National Transportation Safety Board
Office of Public Affairs
Washington DC - With the 10th anniversary of the crash of TWA Flight 800 approaching, the National Transportation Safety Board today released a fact sheet that reviews lessons learned from the accident investigation and the progress toward ensuring that similar tragedies do not happen in the future. The Board's review found that significant safety improvements have been implemented over the past ten years, but that more needs to be done to avoid another accident like TWA 800.
TWA 800, a Boeing 747, crashed on July 17, 1996, minutes after takeoff from John F. Kennedy International Airport on a flight to Paris, France. All 230 persons aboard the airplane died in the accident. The Safety Board conducted an exhaustive four-year investigation and determined that the accident was caused by an explosion in the center wing fuel tank, resulting from ignition of the flammable fuel/air mixture in the tank.
"The crash of TWA 800 was a watershed event for the air carrier industry," said NTSB Acting Chairman Mark V. Rosenker. "In the intervening years, a lot of thought and effort has been devoted to the issues raised by this accident, and the public is safer for it."
The most prominent issues raised by the TWA 800 accident concern protection against flammable fuel tank vapors and aging electrical systems.
Rosenker noted that fleet-wide inspections and analytical reviews of fuel tank design have resulted in significant measures that have the potential to reduce the likelihood of an ignition event inside a tank, and that fuel pumps, fuel quantity indicating systems, in-tank wiring, co-routed wiring, and operational procedures have been modified to make fuel systems safer.
"Equally important," Rosenker said, "is the prospect of substantially reducing fuel tank flammability exposure - something that was seen as impractical ten years ago but is now feasible, even in this difficult era when airline operators need to be extremely conscious of costs."
But while applauding the FAA and industry for the progress that has been made, Rosenker cautioned that the process is moving much too slowly. "Ten years after the TWA accident, fuel tank inerting systems are not in place on our airliners, and flammability exposure is largely unchanged. And proposed rule changes do not include the majority of fuel tanks which are in the wings of transport airplanes, nor this country's large fleet of cargo aircraft." Consequently, he added, reduction in fuel tank flammability remains on the NTSB's Most Wanted List of Safety Improvements.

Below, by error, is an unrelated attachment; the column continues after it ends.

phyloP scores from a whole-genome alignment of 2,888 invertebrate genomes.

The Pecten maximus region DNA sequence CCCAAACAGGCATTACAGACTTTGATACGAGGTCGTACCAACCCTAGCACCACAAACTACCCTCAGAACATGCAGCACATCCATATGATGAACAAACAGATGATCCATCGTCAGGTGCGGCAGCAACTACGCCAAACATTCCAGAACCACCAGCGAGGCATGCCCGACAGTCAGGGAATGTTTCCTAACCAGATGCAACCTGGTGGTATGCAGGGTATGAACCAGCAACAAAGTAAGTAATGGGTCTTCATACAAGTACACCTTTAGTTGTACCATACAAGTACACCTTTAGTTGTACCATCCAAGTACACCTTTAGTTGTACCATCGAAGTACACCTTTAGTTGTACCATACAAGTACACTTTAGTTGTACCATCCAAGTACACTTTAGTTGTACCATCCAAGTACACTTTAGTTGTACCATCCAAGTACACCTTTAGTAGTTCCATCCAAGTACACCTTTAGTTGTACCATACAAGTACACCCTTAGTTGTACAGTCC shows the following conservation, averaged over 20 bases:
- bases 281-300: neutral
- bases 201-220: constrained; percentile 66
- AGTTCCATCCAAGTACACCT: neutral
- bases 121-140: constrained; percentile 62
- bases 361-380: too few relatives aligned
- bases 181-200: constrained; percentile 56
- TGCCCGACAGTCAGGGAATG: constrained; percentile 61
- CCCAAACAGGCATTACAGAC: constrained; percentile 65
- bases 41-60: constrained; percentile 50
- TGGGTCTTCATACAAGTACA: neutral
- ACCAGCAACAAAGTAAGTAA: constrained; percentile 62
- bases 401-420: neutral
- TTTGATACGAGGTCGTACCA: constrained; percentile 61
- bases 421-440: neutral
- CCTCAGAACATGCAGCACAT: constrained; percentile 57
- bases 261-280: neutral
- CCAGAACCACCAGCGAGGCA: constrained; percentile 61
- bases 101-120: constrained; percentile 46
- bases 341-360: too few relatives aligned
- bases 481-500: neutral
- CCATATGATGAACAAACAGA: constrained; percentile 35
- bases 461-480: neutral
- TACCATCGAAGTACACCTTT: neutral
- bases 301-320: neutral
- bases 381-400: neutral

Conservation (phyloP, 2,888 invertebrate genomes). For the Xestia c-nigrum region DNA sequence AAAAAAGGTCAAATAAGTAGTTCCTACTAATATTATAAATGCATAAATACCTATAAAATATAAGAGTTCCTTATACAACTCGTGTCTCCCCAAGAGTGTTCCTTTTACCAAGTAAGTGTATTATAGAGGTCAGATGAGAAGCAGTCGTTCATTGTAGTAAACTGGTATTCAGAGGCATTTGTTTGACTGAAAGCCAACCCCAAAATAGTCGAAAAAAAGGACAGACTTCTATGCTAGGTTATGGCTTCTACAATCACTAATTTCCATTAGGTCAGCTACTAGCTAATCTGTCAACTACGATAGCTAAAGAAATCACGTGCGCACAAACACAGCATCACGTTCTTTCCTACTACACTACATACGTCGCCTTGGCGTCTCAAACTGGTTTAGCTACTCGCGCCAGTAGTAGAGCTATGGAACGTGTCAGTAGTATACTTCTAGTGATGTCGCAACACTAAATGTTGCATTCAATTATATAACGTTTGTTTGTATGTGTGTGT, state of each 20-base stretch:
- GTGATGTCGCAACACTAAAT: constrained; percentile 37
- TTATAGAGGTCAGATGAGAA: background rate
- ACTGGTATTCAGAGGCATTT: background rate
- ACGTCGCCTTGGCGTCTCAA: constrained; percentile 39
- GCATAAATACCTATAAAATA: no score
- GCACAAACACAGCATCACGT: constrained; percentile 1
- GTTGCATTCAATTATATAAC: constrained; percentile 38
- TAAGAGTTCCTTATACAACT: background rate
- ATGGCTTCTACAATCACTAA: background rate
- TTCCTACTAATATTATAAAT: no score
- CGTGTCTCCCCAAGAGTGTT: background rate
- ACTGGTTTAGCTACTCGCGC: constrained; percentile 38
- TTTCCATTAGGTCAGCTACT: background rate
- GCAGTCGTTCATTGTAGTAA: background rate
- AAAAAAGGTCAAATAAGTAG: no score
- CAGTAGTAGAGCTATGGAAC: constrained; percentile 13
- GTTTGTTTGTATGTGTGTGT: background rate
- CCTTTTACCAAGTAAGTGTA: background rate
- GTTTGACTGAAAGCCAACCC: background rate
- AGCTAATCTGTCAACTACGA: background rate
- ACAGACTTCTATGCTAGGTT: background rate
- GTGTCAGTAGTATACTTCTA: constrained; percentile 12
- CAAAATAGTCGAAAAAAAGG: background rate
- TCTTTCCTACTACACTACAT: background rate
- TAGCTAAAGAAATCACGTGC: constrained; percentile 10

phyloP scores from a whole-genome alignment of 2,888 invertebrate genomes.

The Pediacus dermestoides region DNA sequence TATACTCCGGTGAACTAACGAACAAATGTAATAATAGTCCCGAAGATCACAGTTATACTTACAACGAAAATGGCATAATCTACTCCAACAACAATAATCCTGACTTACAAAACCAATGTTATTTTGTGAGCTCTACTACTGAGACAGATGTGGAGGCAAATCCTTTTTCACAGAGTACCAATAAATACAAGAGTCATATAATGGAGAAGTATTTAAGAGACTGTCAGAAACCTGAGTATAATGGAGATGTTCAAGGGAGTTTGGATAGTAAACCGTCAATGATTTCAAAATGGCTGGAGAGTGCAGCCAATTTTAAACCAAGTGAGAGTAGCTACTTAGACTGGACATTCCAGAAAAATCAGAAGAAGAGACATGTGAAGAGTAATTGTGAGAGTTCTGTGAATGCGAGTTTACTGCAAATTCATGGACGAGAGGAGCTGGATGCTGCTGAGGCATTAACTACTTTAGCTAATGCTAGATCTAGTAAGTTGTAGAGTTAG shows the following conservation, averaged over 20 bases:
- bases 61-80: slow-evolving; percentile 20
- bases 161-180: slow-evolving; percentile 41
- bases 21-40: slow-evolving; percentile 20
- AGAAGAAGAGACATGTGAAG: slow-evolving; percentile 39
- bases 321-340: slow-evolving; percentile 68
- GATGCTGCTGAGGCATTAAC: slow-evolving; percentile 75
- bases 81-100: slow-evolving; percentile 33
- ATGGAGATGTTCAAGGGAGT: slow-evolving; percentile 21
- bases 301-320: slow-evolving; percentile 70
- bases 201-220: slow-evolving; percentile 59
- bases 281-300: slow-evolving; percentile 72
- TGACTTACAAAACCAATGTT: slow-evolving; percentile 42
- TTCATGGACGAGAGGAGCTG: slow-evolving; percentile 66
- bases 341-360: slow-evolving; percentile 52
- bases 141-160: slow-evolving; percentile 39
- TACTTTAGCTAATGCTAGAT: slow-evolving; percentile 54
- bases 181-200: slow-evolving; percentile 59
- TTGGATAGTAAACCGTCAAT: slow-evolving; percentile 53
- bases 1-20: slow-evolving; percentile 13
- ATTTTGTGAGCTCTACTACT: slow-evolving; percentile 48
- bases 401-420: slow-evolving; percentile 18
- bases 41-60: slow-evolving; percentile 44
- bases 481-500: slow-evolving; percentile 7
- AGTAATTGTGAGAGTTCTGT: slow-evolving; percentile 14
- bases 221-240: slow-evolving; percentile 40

Rosenker also expressed disappointment that the FAA did not act on the NTSB's immediate, interim recommendations, issued a few months after the TWA accident, that were aimed at reducing the fuel tank flammability problem until longer-term solutions are in place. The recommendation was closed by the Safety Board last year and given an "unacceptable action" status.
Rosenker noted that the TWA accident gave great impetus to legislation that revolutionized the ability of the families of the victims to obtain accurate and timely information about an airliner accident and the subsequent investigation. Passed in 1996, Public Law 104-264 assigned to the NTSB the role of integrating the resources of the Federal government with those of local and state authorities, and the airlines, to meet the needs of aviation disaster victims and their families. Today, the emergency planning accomplished by the airlines, in cooperation with the NTSB, serves as a model for the transportation industry in this country and throughout the world.
Further information on the investigation of the crash of TWA 800, the text of the final report and the recommendations stemming from the accident are available on the NTSB web site at www.ntsb.gov.
Attachment: TWA 800 Fact Sheet
The crash of a Boeing 747, operating as TWA flight 800, on July 17, 1996, tragically took the lives of all 230 persons aboard, and resulted in one of the most extensive, expensive and technically difficult investigations in the Safety Board's history.
After a 4-year investigation, the Safety Board determined that the probable cause of the crash was an explosion in the center wing fuel tank; the ignition of the flammable fuel/air mixture in the tank was attributed to an electrical failure.
The accident investigation highlighted two significant issues with major implications for the design and operation of transport airplanes. One concerns the potential vulnerability of fuel tanks, the other the problems raised by aging aircraft wiring.
Since the TWA 800 accident, there have been two additional airliner fuel tank explosions. On March 3, 2001, a center wing tank explosion destroyed a Thai Airways B-737 at the terminal in Bangkok, Thailand.
Currently under investigation is a left wing fuel tank explosion on a Transmile Airlines B-727 in Bangalore, India on May 4, 2006. At the time of the explosion the airplane was waiting to be towed and only the auxiliary power unit was running. The exact source of the ignition energy for the fuel/vapor mixture has not been determined, but initial examination of the structural damage to the left wing indicates that most likely the wing would have failed had the airplane been in flight at the time of the explosion. Such a structural failure in flight would not be survivable.
The TWA 800 investigation found that factors contributing to the accident were:
A flawed design and airworthiness certification philosophy that fuel tank explosions could be prevented solely by eliminating all likely ignition sources; and,
The certification of the Boeing 747 design that had heat sources located beneath the center wing tank with no means to reduce the heat transferred into the fuel tank, and no protection against the flammability of vapors that accumulated in the tank.